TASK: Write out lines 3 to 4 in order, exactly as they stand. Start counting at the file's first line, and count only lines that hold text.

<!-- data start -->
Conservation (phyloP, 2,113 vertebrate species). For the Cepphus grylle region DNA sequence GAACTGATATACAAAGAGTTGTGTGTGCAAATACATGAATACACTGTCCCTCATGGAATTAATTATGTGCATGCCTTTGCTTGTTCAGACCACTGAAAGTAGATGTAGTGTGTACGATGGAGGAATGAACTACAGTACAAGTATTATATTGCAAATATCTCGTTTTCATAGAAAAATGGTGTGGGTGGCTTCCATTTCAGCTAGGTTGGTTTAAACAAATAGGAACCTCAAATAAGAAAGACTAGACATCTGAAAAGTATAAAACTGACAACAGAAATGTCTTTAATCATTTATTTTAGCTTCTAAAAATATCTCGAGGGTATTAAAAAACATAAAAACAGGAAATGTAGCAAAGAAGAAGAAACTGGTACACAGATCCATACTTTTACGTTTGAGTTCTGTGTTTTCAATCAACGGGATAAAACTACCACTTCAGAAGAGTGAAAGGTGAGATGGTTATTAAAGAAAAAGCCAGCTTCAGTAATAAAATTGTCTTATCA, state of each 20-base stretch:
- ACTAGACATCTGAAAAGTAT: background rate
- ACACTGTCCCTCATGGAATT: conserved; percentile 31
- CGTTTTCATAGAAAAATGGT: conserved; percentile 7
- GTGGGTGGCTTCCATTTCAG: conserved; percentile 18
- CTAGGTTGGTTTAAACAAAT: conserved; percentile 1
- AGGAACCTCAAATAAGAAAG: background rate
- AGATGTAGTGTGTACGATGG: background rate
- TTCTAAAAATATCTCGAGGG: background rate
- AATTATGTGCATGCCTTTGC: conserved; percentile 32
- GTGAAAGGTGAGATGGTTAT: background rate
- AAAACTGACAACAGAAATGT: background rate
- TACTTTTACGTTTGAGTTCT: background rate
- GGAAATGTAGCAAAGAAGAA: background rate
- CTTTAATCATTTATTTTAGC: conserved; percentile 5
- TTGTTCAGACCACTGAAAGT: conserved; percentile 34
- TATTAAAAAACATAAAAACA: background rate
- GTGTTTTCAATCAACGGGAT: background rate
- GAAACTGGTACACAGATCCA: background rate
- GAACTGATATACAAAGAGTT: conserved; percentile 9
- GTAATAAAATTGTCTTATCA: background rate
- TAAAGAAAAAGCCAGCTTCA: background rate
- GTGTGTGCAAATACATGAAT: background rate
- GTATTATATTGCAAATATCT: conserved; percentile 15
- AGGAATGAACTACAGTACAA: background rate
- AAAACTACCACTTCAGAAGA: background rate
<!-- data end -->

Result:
- ACACTGTCCCTCATGGAATT: conserved; percentile 31
- CGTTTTCATAGAAAAATGGT: conserved; percentile 7